Holiness, that’s probably a word you hear about a fair wee bit in church. Many of our songs speak about God’s holiness. Preachers describe God as holy, and rightly so. But how often do we talk about, sing about or preach about our own holiness?
Maybe you’re part of a generation that saw holiness in terms of the things you don’t do. For example, “you’re a holy Christian if you don’t drink, smoke or go to the movies”. Maybe this is why you don’t hear about holiness much, because Christian holiness seems to you like following a big long list of rules.
Or maybe it’s the other way, I think my generation is afraid of talking about holiness much because we don’t like to tell people that they shouldn’t be doing things. Sure, we talk about discipleship and growing in our faith. But how often are we reminded of the fact that we are to live lives that are set apart? Many preachers might be tempted to stay away from the word holiness because they don’t want people to feel that they’ve got a list to follow. I get that. However, we are commanded in Scripture to be holy, we are chosen and set apart and we’re called to live that way.
We are not saved by our works, but by our works we glorify God. Therefore, the burning desire on the heart of every Christian should be to live a holy life.
We are not perfect, we will not reach perfect holiness in this life, but our feeble attempts to live for the Lord are a sign of a transformed heart. When we fail, which we all do, our sin should take us to our knees and weep over our sin, it should make us run to the cross and repent. Not just a quick “sorry God” nor just a “I’ll try my best not to do it again” but a fervent plea for forgiveness and strength, through the Spirit, to walk in a manner worthy of the Lord.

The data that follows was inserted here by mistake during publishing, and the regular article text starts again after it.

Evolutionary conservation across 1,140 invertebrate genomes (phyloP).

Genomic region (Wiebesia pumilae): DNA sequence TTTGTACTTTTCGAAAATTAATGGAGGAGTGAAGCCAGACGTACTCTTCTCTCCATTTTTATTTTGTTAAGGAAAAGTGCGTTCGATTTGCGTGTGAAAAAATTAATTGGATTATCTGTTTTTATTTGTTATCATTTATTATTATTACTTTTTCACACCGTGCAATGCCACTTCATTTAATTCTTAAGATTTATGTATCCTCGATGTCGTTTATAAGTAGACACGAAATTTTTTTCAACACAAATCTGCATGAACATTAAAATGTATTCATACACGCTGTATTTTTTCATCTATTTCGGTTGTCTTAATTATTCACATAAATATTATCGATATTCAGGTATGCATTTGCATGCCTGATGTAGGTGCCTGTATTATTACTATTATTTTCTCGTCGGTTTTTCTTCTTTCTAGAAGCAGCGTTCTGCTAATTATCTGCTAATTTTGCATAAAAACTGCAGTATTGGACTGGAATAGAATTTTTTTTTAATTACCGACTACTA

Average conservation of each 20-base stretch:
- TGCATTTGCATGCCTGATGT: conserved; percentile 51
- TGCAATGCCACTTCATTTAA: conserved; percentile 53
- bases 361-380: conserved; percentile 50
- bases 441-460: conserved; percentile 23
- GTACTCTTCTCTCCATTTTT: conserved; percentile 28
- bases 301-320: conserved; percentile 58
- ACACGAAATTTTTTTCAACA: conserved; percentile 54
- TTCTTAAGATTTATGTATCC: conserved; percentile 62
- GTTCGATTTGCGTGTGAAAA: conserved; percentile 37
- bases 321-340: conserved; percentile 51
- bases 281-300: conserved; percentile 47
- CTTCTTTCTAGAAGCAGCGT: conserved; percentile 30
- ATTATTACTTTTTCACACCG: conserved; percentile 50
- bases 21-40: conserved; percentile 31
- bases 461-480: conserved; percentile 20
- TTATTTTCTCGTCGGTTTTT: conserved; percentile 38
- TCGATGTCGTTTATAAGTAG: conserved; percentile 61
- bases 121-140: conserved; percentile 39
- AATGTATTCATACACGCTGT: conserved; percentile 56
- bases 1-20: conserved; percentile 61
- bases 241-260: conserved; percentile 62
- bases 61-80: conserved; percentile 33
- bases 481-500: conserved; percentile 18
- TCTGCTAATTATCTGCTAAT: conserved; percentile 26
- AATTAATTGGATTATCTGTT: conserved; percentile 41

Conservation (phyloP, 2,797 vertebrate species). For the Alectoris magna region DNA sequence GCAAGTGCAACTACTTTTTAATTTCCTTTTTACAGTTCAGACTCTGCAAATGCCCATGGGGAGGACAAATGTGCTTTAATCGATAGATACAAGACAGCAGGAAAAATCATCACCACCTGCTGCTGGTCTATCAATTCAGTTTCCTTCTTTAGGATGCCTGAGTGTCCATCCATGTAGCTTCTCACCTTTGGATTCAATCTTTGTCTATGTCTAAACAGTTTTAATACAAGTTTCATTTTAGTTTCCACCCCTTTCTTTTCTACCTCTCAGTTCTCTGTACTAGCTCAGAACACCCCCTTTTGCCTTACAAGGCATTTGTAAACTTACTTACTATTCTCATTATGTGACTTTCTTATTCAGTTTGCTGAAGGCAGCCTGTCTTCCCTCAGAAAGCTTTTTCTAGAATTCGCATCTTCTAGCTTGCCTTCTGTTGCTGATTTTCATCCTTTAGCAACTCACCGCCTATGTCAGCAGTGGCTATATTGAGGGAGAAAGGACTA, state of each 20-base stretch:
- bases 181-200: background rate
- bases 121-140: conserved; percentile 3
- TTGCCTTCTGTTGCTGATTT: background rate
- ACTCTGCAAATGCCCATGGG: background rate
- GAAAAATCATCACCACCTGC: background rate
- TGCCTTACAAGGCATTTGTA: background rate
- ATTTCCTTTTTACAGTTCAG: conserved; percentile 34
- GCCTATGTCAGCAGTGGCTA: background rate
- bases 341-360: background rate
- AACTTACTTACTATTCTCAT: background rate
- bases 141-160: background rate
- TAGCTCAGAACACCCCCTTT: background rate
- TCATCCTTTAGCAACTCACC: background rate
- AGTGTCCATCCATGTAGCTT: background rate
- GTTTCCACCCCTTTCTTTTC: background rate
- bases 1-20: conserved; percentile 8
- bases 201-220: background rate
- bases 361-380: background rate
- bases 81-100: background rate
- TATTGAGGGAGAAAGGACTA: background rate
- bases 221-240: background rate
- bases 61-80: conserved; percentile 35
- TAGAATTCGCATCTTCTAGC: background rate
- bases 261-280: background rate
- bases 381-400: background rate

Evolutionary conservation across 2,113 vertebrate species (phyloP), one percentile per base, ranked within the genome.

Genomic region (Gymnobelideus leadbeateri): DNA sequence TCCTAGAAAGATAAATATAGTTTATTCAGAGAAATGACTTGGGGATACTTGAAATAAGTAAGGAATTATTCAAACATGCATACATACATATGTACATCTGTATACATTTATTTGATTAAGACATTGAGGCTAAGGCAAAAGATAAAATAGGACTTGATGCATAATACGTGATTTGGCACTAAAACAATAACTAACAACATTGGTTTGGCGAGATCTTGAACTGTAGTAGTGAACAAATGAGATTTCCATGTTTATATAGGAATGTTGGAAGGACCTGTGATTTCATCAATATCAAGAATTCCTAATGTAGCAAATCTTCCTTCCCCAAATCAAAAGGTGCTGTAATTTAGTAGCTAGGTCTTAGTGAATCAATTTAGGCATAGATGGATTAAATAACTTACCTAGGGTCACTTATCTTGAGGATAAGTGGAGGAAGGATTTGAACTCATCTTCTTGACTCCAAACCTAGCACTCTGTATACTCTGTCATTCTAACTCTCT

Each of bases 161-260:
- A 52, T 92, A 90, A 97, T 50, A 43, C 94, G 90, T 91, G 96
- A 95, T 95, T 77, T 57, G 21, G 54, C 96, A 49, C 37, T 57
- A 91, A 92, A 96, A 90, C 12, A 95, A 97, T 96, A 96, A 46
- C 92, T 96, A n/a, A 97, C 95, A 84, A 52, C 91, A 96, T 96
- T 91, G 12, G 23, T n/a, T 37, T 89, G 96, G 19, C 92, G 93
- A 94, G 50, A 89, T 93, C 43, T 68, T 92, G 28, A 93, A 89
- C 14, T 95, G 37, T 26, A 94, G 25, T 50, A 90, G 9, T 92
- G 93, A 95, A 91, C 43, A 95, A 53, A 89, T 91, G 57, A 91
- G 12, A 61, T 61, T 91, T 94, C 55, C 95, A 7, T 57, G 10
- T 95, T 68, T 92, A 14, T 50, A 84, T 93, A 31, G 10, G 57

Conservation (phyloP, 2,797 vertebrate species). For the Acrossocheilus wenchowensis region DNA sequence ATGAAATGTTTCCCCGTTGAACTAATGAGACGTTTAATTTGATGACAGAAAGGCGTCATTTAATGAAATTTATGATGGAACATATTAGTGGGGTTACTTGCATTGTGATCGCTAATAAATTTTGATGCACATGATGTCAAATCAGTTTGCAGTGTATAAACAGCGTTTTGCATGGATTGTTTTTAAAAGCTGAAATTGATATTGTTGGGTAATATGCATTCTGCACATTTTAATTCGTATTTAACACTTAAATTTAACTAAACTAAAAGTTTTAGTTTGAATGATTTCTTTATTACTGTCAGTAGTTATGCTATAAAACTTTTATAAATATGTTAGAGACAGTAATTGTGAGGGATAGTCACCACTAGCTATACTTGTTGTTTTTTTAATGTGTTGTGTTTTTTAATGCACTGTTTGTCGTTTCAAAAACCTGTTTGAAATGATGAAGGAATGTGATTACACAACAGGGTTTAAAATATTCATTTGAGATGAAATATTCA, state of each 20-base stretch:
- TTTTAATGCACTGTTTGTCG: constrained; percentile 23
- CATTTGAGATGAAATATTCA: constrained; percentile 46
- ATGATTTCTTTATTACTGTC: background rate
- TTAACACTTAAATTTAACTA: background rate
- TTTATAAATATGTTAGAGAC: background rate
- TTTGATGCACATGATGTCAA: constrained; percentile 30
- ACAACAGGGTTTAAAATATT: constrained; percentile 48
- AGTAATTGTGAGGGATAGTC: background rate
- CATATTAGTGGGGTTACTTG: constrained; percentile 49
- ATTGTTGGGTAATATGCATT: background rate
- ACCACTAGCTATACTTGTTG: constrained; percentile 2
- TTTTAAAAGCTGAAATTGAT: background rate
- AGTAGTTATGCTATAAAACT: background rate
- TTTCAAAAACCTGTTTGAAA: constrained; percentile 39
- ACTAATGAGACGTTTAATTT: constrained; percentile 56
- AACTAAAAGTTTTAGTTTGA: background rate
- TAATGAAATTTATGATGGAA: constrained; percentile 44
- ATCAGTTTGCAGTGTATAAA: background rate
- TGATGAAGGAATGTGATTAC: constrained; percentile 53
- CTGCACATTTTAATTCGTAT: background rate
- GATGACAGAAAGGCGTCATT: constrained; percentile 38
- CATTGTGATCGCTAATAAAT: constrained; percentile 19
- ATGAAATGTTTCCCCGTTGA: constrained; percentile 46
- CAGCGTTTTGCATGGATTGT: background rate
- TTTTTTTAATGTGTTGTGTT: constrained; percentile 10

Holiness is not a stick that we need to beat ourselves with, it is our identity that we are to live our through the empowering and enabling of the Holy Spirit. If we don’t pursue holiness, if we have no desire to live set-apart lives, have we truly grasped the holiness of God? I don’t think we have.
Likewise if we see holiness simply as a not-to-do list, then we haven’t grasped God’s goodness.
We need to get better, in the pulpit and at the coffee table, at discussing how we are doing in our holiness. Are we living in such a way that honours God? Are we living, through the enabling of the Spirit, a life that is worthy of bearing God’s name?
We need to leave behind our middle class comfortable culture and ask the hard questions. We need to be real people, not polished, airbrushed and fake puppets. Ask the tough questions and see how the conversation becomes more honest, more real and yes, more messy. Pursuing a life of holiness isn’t going to be easy, it isn’t going to be a path of red roses, but it is a path which ends with those wonderful words “well done, good and faithful servant”.
Holiness is a joy, holiness is a privilege, holiness is a command and holiness is God glorifying. Let’s throw polished politeness out of the window and get real, let’s chat about the realities of holiness and be challenged and comforted by the Lord who enables us to be holy.